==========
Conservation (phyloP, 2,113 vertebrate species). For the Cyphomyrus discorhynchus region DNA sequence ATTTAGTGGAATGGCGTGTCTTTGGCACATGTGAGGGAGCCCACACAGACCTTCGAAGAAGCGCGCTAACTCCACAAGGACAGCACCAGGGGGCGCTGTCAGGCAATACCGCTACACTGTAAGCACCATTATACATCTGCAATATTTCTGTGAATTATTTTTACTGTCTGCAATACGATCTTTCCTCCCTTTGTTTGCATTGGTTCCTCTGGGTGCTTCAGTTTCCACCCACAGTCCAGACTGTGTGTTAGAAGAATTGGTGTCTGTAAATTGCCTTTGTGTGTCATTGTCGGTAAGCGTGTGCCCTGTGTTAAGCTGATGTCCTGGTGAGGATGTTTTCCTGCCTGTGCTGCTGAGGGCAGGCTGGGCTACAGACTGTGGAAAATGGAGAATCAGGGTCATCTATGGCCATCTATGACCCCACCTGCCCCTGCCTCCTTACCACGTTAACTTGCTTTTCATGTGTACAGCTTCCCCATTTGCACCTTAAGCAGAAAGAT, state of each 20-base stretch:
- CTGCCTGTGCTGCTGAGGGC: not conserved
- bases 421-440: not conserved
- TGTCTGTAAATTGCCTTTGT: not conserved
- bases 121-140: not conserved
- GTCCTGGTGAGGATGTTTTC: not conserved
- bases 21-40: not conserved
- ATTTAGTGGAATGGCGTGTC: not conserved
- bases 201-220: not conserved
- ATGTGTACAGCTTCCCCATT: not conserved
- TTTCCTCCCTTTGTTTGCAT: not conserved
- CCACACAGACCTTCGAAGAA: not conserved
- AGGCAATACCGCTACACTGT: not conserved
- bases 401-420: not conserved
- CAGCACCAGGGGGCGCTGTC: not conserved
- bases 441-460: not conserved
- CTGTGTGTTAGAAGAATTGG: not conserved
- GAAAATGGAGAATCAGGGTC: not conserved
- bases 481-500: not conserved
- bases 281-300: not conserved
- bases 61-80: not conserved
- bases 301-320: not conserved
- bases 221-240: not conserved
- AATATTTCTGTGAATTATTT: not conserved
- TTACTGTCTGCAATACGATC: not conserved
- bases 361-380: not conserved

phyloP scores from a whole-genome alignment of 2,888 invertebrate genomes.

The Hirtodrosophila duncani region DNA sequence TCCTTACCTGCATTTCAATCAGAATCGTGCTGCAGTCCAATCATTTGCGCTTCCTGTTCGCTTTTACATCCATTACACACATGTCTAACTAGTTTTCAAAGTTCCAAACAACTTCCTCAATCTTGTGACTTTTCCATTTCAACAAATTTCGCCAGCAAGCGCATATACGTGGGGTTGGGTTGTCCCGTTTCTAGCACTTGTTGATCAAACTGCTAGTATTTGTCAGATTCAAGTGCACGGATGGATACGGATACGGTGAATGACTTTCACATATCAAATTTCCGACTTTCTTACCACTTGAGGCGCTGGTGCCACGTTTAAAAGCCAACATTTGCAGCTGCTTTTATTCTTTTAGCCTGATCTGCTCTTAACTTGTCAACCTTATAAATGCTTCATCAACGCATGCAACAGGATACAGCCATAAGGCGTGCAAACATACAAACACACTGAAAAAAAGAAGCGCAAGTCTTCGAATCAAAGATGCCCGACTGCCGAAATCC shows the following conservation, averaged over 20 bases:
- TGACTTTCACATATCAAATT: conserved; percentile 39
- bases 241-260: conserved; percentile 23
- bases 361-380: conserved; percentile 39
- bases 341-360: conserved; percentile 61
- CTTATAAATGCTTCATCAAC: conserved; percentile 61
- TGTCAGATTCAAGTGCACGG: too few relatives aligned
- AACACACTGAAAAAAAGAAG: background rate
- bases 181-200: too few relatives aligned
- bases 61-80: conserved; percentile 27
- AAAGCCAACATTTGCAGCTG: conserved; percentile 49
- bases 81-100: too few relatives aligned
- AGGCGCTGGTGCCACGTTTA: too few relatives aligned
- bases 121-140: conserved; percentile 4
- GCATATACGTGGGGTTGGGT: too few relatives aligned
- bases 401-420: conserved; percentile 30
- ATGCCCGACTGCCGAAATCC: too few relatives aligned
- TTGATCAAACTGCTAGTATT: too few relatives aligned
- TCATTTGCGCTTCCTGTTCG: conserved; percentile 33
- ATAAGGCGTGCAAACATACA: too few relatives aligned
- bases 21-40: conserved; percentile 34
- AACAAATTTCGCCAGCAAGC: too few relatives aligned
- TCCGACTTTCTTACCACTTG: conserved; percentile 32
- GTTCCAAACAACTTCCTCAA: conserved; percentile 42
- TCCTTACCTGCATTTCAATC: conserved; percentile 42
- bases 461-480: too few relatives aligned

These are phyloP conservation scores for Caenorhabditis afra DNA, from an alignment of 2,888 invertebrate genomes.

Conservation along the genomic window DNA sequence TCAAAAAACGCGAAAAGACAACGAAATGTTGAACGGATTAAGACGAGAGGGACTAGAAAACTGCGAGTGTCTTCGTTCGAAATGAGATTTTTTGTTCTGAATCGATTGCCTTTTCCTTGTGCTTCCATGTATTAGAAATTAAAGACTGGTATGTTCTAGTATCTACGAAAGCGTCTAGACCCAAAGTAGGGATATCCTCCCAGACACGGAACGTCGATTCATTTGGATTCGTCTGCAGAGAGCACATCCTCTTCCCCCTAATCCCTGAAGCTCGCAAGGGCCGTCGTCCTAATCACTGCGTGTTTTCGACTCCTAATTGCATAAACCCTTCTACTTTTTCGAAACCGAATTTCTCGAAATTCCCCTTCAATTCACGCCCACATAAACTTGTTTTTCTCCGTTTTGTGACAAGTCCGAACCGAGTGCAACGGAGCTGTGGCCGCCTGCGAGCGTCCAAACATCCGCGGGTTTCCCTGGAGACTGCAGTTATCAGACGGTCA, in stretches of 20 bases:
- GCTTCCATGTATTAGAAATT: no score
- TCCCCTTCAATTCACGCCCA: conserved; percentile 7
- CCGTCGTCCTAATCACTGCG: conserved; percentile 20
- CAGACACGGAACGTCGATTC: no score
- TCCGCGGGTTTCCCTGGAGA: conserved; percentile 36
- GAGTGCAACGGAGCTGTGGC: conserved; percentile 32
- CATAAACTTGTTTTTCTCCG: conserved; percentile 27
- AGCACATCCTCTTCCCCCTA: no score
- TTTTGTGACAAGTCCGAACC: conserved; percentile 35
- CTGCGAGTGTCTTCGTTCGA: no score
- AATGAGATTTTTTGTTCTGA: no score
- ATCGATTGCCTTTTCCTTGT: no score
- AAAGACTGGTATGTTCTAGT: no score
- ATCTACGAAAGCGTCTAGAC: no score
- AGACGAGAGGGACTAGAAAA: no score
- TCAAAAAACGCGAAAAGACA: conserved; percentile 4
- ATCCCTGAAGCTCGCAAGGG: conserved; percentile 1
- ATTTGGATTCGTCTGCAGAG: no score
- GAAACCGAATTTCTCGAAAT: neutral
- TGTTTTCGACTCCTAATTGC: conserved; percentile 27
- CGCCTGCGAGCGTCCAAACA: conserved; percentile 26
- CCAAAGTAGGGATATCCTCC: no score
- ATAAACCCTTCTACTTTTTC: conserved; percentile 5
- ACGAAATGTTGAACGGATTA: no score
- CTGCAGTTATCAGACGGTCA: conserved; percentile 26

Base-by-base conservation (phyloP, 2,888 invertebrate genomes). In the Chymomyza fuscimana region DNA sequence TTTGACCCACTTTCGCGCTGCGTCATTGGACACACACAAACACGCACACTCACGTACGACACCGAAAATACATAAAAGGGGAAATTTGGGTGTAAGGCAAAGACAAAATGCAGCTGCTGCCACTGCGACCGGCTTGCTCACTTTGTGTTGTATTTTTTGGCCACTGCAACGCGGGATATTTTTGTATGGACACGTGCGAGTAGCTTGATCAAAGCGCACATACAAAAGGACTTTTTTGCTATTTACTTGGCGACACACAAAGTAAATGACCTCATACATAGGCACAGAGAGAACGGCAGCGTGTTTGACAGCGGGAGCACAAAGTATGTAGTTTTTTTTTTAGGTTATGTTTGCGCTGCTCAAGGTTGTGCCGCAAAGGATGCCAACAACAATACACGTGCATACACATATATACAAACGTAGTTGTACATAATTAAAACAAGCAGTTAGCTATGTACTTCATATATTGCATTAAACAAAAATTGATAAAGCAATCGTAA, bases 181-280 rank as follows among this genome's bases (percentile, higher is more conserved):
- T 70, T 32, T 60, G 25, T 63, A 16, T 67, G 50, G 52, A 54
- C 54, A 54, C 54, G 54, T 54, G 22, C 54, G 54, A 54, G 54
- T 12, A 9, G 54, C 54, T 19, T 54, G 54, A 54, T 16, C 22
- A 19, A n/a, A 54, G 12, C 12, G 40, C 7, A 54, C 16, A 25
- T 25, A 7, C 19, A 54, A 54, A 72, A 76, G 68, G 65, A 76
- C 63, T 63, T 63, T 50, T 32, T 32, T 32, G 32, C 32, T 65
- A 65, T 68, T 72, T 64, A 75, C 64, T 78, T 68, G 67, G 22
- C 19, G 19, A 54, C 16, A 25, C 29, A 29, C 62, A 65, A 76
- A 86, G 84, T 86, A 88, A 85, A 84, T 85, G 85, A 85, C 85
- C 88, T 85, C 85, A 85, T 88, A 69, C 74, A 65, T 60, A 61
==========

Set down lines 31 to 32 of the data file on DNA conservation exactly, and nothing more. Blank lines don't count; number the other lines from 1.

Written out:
- bases 361-380: conserved; percentile 39
- bases 341-360: conserved; percentile 61